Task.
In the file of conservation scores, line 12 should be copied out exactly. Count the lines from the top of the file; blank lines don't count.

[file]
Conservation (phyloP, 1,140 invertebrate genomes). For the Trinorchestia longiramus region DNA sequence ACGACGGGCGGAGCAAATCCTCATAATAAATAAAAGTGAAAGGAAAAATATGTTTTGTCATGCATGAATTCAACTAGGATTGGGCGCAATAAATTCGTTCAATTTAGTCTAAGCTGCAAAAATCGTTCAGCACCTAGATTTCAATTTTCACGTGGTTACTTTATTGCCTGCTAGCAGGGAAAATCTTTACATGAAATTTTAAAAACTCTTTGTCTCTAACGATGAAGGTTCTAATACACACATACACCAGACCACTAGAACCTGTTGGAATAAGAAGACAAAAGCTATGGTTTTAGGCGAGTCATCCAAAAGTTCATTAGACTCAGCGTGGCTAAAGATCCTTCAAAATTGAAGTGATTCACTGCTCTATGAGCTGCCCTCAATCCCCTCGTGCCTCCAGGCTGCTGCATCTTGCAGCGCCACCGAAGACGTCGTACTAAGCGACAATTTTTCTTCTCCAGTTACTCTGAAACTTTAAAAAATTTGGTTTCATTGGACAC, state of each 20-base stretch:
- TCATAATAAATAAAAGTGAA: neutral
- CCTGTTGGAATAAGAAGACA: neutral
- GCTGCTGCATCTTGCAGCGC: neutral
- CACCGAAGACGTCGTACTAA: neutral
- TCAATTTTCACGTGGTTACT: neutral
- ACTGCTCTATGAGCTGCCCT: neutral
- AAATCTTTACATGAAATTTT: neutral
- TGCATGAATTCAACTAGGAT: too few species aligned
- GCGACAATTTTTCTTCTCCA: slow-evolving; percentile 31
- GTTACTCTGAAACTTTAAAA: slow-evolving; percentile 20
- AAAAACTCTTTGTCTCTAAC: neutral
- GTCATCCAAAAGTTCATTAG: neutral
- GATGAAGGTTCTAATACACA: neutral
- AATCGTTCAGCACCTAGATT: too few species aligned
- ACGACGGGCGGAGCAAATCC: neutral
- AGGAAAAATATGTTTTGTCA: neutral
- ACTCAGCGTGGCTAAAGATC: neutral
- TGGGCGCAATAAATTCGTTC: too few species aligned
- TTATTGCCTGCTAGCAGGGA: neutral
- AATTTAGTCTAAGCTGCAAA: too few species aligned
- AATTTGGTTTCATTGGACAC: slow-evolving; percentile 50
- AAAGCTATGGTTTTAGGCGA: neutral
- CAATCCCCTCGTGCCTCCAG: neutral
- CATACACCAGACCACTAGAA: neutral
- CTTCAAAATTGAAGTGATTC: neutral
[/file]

- AAAAACTCTTTGTCTCTAAC: neutral